History of Cuba

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The history of Cuba, the largest of Caribbean islands, includes being inhabited by indigenous peoples when Christopher Columbus sighted the island during his first voyage of discovery on 27 October 1492, and claimed it for Spain. Cuba subsequently became a Spanish colony to be ruled by the Spanish governor in Havana, though in 1762 this city was briefly held by Britain before being returned in exchange for Florida. A series of rebellions during the 19th century failed to end Spanish rule. However, increased tensions between Spain and the United States, resulting in the Spanish-American War, finally led to Spanish withdrawal, and in 1902, Cuba gained formal independence.

In his book A History of Cuba and its relations with The United States, historian Philip S. Foner writes that Cuba's history:

Further evidence suggests that the Guanajatabeyes were driven to the west of the island by the arrival of two subsequent waves of migrants, the Taíno and Ciboney. These groups are sometimes referred to as neo-Taíno nations.[2] The new had migrated north along the Caribbean island chain used of stone, yet they were familiar with gold (caona) and copper (guanín). The Taíno and Ciboney were a part of a cultural group commonly called the Arawak, which extended far into South America. Initially the new arrivals inhabited the eastern area of Baracoa before expanding across the island. Traveling Dominican clergyman and writer Bartolome de las Casas estimated that the Cuban population of the neo-Taíno people had reached 350,000 by the time of the late 15th century. The Taíno cultivated the yuca root, harvested it and baked it to produce cassava bread. They also grew cotton and tobacco, and ate maize and sweet potatoes. According to Las Casas, they had "everything they needed for living; they had many crops, well arranged".[3]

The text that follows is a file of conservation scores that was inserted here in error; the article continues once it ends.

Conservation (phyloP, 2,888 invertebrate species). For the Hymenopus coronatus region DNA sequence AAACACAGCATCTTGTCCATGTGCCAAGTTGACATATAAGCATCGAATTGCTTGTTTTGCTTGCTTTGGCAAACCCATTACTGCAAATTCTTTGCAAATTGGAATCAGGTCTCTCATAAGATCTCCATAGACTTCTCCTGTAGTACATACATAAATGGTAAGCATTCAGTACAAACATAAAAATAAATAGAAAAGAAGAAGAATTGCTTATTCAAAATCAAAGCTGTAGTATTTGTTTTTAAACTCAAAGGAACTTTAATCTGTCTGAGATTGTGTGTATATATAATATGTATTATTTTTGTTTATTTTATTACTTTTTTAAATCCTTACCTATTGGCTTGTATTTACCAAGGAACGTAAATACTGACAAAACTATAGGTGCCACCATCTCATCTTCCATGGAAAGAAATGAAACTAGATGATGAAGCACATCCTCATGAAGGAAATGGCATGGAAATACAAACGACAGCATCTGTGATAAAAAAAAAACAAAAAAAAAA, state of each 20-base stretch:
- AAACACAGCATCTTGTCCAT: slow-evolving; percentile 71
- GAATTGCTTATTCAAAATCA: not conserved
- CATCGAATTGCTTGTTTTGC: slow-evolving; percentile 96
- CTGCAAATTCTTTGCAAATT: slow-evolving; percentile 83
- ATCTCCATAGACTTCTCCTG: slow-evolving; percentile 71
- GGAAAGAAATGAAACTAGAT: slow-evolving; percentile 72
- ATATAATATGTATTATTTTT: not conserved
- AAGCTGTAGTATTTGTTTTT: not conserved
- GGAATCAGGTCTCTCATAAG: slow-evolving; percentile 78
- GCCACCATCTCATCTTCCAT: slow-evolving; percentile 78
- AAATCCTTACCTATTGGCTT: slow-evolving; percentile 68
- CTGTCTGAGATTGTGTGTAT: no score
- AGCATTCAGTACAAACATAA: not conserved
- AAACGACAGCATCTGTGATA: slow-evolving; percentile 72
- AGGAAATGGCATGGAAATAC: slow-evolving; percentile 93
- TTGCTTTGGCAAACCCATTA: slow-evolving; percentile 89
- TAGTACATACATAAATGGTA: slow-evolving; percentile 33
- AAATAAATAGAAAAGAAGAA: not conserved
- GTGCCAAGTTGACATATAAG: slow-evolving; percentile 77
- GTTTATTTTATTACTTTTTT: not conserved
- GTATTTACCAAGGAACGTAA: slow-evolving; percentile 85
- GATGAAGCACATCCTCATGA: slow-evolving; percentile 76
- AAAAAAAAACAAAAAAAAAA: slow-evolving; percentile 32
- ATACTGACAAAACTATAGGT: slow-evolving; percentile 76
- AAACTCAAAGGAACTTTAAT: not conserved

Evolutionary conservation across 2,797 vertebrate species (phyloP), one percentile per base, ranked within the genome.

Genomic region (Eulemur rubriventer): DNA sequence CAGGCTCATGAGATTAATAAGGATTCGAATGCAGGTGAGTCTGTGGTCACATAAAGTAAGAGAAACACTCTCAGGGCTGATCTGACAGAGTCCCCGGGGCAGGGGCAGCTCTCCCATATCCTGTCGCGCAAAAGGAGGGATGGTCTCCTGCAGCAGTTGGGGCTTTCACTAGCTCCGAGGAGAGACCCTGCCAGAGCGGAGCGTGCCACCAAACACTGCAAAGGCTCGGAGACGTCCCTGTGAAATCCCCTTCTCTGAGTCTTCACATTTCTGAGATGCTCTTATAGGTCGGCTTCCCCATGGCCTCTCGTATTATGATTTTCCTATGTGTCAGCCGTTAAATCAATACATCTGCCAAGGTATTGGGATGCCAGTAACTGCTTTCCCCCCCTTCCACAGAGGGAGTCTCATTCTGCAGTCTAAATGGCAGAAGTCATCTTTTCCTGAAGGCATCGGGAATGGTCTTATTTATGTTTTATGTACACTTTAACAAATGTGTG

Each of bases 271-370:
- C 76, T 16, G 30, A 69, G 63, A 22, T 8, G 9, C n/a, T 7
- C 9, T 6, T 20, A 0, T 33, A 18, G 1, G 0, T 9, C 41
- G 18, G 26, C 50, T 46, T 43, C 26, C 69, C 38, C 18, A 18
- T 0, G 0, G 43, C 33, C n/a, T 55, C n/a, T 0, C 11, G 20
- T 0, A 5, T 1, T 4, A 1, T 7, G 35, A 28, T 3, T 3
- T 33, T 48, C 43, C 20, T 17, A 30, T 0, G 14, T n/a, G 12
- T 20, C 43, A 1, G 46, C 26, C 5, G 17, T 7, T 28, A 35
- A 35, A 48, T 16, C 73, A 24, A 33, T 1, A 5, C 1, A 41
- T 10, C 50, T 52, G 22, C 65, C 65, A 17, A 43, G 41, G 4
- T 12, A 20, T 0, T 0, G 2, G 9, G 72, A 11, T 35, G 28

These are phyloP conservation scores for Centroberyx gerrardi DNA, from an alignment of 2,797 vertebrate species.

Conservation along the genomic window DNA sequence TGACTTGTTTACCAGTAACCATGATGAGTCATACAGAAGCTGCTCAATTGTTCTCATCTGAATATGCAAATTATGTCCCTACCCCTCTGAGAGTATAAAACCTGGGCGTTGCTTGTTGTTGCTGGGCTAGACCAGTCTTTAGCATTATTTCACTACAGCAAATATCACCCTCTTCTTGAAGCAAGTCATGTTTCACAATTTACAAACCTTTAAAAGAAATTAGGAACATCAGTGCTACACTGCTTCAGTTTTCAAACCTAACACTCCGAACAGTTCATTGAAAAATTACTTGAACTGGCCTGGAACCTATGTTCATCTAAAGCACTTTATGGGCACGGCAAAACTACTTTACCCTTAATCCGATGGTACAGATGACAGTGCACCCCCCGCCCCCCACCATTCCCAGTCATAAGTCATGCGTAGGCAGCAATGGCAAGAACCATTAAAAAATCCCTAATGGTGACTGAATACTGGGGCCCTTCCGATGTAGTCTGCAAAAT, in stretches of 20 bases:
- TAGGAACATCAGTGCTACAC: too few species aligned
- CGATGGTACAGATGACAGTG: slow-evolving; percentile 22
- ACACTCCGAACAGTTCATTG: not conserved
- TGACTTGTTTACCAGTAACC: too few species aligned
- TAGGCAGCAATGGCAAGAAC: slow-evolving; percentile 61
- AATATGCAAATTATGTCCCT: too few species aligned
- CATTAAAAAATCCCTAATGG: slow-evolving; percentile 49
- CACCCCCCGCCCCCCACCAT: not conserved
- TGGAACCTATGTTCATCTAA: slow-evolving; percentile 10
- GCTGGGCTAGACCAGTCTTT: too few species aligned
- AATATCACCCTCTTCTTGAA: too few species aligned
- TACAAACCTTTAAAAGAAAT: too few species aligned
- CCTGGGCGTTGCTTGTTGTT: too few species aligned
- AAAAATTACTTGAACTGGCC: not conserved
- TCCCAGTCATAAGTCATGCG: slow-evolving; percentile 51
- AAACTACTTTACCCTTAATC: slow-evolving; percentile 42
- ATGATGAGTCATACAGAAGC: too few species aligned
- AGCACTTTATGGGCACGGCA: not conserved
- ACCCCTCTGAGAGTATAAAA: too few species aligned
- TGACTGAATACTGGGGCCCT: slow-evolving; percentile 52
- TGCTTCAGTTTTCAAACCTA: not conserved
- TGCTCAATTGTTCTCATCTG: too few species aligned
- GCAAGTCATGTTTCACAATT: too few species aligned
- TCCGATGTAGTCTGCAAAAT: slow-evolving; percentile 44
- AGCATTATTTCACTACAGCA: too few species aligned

Early Spanish colonization

The first sighting of a Spanish boat approaching the island was on 28 October 1492, probably at Baracoa on the eastern point of the island.[2] Christopher Columbus, on his first voyage to the Americas, sailed south from what is now The Bahamas to explore the northeast coast of Cuba and the northern coast of Hispaniola. Columbus discovered the island believing it to be a peninsula of the Asian mainland.[4][5]

During a second voyage in 1494, Columbus passed along the south coast of the island, landing at various inlets including what was to become Guantánamo Bay. With the Papal Bull of 1493, Pope Alexander VI commanded Spain to conquer, colonize and convert the Pagans of the New World to Catholicism.[6] On arrival, Columbus observed the Taíno dwellings, describing them as “looking like tents in a camp. All were of palm branches, beautifully constructed”.[7]

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